(Beyond Pesticides, August 8, 2012) Residents of a large condominium in New Jersey have won their fight against the use of pesticides on the complex’s lawn. The homeowner’s association agreed with residents’ pleas to alter its treatment of lawns, instituting an integrated pest management (IPM) policy to avoid using toxic pesticides.In June, several residents at the Society Hill complex in Bernardsville, New Jersey, went public in challenging their homeowners’ association’s decision to use pesticides for lawn care, saying the chemicals have left their children with skin rashes, have sickened, and even killed family dogs.
They took their pleas to the Environmental Commission, the Township Committee, The Bernardsville News and even New Jersey 101.5 FM radio. Officials from the Environmental Commission said they could only encourage, not force, private homeowner associations to use organic lawn treatments.
Last week, the residents won their battle when the association decided to enact a new pesticide policy. The policy applies integrated pest management (IPM) that avoids pesticides when possible. The association plans to put IPM in all future maintenance contracts so as to maintain consistency. IPM, as defined by Beyond Pesticides, is a program of prevention, monitoring, and control that offers the opportunity to eliminate or drastically reduce the use of pesticides, and to minimize the toxicity of and exposure to any products that are used. A well-defined IPM plan does this by utilizing a variety of methods and techniques, including cultural, biological and structural strategies to control a multitude of pest problems. The association for Society Hill I, which comprises 444 of the 812 homes in the development, made the announcement at a July meeting, according to Beverly Petrallia, who led the fight against the pesticides. “We’re all very happy for the pets, the children and even the elderly,” Ms. Petrallia said.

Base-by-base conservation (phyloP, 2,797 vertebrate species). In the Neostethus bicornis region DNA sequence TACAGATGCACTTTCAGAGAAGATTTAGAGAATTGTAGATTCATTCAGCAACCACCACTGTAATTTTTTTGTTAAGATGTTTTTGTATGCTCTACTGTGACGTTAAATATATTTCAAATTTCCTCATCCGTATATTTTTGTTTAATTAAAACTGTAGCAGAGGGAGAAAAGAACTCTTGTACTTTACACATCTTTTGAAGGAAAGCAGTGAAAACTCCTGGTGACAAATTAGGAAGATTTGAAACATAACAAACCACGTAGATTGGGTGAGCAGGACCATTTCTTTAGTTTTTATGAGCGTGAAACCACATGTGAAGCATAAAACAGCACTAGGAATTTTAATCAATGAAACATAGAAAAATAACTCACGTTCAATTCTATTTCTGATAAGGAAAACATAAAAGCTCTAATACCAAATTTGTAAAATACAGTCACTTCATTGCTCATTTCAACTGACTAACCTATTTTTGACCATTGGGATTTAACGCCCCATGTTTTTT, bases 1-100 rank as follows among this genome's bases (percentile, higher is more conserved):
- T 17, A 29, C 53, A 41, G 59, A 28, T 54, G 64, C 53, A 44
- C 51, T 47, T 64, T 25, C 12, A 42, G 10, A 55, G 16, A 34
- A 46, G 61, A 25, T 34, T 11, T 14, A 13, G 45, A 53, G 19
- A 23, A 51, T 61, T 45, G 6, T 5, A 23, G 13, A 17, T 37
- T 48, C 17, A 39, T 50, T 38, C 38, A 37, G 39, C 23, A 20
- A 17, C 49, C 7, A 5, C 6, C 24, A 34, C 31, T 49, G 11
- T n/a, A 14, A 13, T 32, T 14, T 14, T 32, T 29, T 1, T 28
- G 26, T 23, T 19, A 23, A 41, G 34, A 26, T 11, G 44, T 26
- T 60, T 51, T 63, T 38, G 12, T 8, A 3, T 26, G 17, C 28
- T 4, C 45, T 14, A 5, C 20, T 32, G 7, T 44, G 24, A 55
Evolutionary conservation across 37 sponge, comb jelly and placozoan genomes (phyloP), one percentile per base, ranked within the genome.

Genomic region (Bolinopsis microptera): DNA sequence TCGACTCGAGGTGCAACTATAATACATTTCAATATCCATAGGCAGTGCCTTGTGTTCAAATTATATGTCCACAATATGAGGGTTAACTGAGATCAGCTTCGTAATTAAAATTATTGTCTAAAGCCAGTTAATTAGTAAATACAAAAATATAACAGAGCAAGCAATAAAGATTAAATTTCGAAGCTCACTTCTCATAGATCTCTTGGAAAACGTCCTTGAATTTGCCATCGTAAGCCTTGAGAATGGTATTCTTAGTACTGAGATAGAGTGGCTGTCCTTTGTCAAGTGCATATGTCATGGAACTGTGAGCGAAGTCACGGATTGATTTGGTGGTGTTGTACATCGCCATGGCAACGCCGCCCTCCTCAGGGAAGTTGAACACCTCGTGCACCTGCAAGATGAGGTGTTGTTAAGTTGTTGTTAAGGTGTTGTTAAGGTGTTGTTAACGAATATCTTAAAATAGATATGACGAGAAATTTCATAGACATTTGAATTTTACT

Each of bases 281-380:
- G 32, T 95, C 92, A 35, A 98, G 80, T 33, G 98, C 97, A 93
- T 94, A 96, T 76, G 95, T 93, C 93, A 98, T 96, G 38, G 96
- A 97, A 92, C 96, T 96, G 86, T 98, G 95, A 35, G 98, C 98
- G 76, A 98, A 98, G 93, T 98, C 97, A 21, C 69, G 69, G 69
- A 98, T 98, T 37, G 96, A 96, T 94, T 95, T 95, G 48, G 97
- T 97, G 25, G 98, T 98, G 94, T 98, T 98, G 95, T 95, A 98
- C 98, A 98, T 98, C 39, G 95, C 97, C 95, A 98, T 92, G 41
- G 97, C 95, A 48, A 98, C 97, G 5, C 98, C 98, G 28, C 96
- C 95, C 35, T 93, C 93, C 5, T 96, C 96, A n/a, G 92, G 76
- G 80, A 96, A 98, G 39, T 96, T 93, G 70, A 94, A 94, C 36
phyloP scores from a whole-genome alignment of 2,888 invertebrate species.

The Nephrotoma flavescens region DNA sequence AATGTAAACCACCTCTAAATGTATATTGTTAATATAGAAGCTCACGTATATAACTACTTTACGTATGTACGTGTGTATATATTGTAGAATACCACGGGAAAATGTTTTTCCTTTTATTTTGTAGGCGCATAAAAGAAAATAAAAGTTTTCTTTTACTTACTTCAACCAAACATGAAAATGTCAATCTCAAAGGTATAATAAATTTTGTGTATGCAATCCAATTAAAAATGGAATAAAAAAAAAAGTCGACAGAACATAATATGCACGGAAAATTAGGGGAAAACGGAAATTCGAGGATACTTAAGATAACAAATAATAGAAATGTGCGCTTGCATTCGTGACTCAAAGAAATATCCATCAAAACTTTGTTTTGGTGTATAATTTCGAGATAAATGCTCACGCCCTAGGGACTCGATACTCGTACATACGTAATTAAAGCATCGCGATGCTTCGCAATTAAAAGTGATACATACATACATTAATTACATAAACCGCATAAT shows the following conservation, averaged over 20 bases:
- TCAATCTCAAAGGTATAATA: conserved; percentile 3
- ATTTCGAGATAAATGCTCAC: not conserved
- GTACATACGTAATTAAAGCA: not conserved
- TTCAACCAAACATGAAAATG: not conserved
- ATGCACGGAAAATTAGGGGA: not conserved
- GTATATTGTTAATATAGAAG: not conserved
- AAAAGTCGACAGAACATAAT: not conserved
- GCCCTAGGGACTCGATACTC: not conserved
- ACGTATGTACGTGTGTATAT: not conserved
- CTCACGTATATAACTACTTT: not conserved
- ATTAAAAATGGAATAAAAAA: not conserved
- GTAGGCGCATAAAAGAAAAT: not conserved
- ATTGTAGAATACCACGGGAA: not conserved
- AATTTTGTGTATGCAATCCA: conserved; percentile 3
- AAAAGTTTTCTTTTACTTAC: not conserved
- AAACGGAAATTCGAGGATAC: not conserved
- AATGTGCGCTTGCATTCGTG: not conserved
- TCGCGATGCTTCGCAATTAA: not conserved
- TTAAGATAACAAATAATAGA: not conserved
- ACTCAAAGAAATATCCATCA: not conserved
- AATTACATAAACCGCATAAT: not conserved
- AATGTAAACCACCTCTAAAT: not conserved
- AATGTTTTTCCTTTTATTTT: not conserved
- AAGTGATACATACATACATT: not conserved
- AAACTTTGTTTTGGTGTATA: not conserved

The association had dropped its use of pesticides some years ago but began using them again in the last couple of years, reportedly to cut costs, triggering an outcry from several residents. Residents believe that the death of dog from cancer in January 2008 was caused by pesticides used on the property. Pesticide use is also suspected in children’s rashes, shortness of breath, and tumors in pets, as well as one resident’s swallowing difficulties.
The residents fought a hard battle. The Bernard’s Township committee, which was seen as a potential ally for condo residents because of a 2008 municipal policy that prohibits the use of pesticides in public parks, declined to get involved, saying the residents needed to address the issue with their elected board members. The 2008 policy requires that parks are maintained with native planting, manual weed control, and organic agents. New Jersey has about 30 communities and townships with pesticide-free policies.